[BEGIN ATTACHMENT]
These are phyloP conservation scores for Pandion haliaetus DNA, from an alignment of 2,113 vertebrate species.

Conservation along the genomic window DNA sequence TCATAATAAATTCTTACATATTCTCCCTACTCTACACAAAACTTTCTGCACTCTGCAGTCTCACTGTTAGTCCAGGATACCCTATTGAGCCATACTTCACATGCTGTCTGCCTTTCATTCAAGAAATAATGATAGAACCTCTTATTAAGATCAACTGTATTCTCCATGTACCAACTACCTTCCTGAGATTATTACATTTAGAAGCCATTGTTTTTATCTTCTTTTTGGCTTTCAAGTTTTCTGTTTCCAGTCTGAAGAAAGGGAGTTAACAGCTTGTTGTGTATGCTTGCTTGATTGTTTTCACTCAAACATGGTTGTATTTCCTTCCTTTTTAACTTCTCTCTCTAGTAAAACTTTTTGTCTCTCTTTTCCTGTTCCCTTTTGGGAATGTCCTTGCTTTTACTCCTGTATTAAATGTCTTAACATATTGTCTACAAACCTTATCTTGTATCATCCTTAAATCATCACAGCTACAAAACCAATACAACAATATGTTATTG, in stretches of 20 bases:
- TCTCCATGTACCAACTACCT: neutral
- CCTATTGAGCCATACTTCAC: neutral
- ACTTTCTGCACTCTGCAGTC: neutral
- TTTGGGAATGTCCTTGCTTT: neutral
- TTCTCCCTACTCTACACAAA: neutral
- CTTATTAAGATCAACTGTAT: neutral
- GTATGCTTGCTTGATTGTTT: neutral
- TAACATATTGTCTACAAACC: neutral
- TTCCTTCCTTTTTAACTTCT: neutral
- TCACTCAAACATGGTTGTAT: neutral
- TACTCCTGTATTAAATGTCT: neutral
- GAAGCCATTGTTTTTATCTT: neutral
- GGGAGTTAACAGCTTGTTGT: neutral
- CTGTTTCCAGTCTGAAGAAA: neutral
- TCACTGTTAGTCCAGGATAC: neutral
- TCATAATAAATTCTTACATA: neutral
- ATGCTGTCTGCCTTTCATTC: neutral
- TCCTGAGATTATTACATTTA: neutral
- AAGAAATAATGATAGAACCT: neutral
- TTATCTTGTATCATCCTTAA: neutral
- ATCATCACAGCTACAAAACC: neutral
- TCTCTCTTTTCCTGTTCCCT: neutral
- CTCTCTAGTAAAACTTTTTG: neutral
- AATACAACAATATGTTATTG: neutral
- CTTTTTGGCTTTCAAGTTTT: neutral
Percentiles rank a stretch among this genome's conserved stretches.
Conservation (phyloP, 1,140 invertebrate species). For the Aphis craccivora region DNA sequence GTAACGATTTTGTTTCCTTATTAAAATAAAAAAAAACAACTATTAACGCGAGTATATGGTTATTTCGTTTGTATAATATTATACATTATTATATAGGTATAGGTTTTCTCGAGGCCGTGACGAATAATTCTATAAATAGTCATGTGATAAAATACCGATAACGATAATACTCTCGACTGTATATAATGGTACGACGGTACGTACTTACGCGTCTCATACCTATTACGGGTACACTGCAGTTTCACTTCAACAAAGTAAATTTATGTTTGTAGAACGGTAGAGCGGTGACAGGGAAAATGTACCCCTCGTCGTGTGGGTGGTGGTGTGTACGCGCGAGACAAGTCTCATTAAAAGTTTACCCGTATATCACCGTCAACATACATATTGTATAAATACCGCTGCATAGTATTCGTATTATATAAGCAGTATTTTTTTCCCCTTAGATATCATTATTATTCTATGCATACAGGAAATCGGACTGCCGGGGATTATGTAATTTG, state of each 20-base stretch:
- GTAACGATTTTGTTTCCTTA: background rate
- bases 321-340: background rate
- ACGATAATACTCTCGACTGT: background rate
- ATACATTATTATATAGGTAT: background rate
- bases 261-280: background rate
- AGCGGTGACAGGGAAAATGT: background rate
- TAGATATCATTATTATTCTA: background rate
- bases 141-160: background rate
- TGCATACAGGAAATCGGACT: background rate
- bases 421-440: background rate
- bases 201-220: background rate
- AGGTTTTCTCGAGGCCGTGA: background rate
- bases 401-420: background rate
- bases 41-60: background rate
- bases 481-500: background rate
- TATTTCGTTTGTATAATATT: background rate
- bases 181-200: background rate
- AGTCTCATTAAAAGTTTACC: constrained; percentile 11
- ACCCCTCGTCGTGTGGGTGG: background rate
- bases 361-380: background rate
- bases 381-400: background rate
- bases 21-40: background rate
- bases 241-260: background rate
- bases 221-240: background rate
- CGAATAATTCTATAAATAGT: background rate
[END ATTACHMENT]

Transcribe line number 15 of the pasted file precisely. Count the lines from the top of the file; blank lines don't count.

- GGGAGTTAACAGCTTGTTGT: neutral